Aug 15, 2013 5:58 PM by Andy Koen
COLORADO SPRINGS - The 30 second advertisement paid for by the political issues campaign A Whole Lot of People for John Morse portrays the embattled State Senator as a champion for public safety.
The ad begins with soft music and video of three children blowing bubbles outside on a sunny day. Watching this scene, you also hear Morse's voice say, "Children aren't always interested in their own safety."
It's immediately clear this commercial wants to appeal to your emotions. The children are meant to create a positive an image about public safety.
It's also intentional that hear John Morse without seeing him camera, at least not yet. It creates visual separation between the candidate and politics of a recall election.
"Keeping people safe and interacting with parents to help them keep their children safe," Morse continues as the children keep playing.
Then you see him on camera saying, "It's my job to make sure that happens."
Here the ad begins to position Senator Morse as a champion for public safety. On screen is a picture of Morse in a police officer's uniform as a narrator says, "John Morse, Chief of Police. State Senator. A life spent fighting crime."
It's true that Morse worked for 12 years as police officer, and eventually the Chief of Police in Fountain. But there's more to his career.
Morse was a paramedic during his college days and later became an accountant. He joined the Colorado Springs Police Department in 1991 and served for 9 years retiring as a Sergeant.
He then joined the Fountain Police Department in May of 2011 as a Lieutenant. He was temporarily assigned as the Acting Chief in October of 2002, and then promoted to Chief of Police in February of 2003.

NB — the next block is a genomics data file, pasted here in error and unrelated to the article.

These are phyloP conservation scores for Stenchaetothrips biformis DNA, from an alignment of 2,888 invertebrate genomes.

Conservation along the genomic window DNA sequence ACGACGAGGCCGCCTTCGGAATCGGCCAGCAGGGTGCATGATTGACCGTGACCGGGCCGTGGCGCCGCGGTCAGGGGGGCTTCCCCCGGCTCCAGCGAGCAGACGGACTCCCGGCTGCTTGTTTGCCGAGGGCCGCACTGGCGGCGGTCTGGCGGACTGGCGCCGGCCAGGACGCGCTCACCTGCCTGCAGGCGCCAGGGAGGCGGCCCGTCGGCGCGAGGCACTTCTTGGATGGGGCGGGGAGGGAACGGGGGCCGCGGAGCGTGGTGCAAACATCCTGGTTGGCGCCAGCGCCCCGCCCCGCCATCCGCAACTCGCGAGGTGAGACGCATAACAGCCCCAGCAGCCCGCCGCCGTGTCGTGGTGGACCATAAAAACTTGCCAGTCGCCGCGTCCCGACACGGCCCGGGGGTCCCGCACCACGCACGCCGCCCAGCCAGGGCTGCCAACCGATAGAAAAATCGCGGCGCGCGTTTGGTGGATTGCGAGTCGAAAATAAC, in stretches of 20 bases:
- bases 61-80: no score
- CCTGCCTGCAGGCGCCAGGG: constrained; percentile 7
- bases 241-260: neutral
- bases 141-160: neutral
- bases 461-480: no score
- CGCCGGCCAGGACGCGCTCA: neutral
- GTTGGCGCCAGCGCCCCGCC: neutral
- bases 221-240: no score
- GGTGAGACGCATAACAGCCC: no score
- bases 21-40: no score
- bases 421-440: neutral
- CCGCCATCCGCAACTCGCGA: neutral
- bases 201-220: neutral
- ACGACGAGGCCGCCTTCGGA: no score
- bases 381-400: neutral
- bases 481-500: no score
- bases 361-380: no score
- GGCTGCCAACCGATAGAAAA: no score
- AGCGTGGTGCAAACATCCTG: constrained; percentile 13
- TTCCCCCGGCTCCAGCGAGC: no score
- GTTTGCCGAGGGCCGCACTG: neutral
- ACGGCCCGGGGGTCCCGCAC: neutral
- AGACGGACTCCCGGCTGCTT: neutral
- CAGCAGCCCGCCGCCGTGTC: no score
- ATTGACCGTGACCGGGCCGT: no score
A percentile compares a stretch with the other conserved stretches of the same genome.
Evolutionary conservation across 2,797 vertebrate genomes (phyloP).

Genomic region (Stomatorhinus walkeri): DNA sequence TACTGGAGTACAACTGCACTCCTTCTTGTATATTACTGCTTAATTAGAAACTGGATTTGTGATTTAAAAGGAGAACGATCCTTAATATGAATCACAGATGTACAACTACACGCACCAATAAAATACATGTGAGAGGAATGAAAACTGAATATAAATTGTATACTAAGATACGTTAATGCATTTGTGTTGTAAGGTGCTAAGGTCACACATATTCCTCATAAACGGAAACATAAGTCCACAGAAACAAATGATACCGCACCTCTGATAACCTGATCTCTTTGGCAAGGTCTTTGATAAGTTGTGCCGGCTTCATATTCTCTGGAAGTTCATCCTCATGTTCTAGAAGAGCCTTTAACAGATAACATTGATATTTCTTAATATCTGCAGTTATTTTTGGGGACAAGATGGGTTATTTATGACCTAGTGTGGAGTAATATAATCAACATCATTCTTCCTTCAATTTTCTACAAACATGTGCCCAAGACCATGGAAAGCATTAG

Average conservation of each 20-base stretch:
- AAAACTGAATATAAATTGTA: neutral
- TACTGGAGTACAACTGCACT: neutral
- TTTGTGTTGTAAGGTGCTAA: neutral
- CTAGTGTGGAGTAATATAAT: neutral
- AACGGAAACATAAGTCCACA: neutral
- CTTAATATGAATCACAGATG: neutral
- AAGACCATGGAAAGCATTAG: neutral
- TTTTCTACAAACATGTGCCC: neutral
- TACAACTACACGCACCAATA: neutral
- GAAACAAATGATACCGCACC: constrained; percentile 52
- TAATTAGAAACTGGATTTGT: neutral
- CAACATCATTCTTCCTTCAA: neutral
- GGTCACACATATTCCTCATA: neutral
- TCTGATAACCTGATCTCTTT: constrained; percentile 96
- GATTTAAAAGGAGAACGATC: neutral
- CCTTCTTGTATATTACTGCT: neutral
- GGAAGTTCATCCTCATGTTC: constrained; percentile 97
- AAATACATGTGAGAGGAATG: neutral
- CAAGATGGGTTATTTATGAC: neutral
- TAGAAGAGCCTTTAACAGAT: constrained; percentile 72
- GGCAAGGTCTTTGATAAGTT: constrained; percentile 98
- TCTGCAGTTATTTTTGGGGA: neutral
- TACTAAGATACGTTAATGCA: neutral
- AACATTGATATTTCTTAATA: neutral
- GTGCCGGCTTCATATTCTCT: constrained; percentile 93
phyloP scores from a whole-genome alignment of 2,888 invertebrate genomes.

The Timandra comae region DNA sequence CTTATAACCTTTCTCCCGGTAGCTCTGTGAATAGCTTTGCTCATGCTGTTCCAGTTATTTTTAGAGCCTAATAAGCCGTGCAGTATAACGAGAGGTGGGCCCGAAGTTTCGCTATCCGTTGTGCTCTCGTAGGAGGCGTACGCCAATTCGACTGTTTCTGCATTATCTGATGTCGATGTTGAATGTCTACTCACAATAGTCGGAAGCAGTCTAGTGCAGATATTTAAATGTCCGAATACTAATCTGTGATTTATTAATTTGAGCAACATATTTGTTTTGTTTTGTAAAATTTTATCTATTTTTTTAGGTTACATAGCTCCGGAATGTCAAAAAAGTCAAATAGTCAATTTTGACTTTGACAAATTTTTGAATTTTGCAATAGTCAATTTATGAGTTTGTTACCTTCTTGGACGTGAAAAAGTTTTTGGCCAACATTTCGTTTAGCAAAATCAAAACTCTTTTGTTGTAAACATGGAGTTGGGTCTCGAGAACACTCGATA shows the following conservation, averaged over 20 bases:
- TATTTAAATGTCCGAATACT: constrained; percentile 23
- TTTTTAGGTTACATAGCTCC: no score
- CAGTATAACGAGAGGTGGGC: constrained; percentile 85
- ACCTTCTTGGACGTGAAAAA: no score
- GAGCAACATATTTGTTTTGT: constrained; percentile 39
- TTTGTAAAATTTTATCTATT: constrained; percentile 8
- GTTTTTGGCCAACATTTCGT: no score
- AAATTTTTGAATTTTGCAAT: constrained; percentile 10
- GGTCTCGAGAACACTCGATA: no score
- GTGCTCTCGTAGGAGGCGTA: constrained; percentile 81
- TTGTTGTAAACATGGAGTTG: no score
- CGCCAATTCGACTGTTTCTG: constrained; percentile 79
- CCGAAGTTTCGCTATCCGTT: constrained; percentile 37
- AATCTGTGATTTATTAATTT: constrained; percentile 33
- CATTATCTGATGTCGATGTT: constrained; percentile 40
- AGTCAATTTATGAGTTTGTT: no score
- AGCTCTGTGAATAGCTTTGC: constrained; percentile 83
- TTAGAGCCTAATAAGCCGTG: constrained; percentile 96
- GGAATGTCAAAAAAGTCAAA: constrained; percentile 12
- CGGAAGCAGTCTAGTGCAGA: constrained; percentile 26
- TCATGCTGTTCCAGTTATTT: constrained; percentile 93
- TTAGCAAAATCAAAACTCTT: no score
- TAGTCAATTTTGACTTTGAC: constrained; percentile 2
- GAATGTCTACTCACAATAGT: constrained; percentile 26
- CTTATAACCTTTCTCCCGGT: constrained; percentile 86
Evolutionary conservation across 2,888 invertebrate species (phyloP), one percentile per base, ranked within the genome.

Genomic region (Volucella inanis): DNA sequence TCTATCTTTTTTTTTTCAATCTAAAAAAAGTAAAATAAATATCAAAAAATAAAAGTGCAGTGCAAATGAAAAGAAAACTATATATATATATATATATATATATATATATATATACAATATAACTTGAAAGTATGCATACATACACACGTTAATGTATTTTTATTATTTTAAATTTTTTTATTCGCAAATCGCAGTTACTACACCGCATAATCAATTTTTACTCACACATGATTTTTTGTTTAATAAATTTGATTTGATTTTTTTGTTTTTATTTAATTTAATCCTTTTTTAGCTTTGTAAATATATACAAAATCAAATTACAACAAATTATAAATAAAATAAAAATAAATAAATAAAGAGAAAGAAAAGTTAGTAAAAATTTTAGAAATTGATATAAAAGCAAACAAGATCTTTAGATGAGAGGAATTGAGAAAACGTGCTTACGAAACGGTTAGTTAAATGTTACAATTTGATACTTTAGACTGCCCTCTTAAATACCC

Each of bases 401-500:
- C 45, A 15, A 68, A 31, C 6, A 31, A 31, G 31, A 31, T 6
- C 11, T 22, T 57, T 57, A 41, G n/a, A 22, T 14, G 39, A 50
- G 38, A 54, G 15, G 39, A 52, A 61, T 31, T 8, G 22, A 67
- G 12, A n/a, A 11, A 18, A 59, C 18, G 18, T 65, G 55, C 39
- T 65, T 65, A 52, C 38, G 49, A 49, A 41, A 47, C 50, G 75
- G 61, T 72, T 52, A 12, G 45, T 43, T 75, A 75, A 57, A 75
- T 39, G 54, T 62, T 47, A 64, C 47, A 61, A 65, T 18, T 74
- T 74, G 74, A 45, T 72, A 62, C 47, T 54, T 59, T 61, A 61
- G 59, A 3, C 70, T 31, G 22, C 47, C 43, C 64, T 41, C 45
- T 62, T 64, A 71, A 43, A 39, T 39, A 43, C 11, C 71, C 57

Morse left Fountain PD in November of 2004 to be the Executive Director of Silver Key Senior Services, and the resigned in September of 2006 to run for State Senate.
To say he's spent his life fighting crime is subjective.
The narrator continues with this sentence. "Morse passed tough laws to crack down on sexual predators and keep our kids safe, but now extreme groups from Denver want a costly recall just because they disagree with a vote."
There's a lot going on here. On screen you see Senator Morse sitting on a bench talking with a man and a woman, presumably the parents of the children appearing at the start of the ad.
As the narrator reads about Morse passing "tough laws to crack down on sexual predators," a graphic echoes the words and references SB 09-241, commonly referred to as "Katie's Law." The legislation requires felony convicts submit a biological DNA sample to law enforcement.
In the same sentence, the ad switches to an image of a check book over which an on screen graphic tallies up $336,000 next to words that read, "extreme groups want a costly recall."
The juxtaposition seems to suggest the recall groups disagree with Morse's vote on Katie's law. There's no mention of the gun control laws House Bills 1224, 1228 and 1229.
In fact, the ad makes no attempt to defend the virtues of any of the three laws.
The claim "extreme groups want a costly recall" is mostly true. The Morse recall campaign El Paso Freedom Defense Committee was launched locally with guidance and financial backing from the pro-gun group "Basic Freedom Defense Fund." However, BFDF is actually based in Durango and the group organized itself in March in opposition to the new gun control laws.
The on screen image of $336,000 as the cost of the recall is misleading. El Paso County Clerk and Recorder Wayne Williams estimates the current cost of the recall special election to be $240,000, $94,000 less than what the ad claim.
The Morse camp says they combined the cost of their recall ($150,000) and the cost of the Angela Giron recall ($186,000) to get the $336,000 number. They were also using estimates that pre-date the August 12 ruling by a Denver judge to extend the deadline for successor candidates. Both El Paso County Clerk Williams and Pueblo County Clerk Gilbert "Bo" Ortiz both say the extended deadline will increase costs.
The narrator concludes with the subjective statement, "That's not what recalls are for." Then Morse ends the ad on camera saying "My job is to serve and protect and nothing will ever change that."
The statement is meant to reaffirm his background as a cop and to drive home his image as a defender of public safety.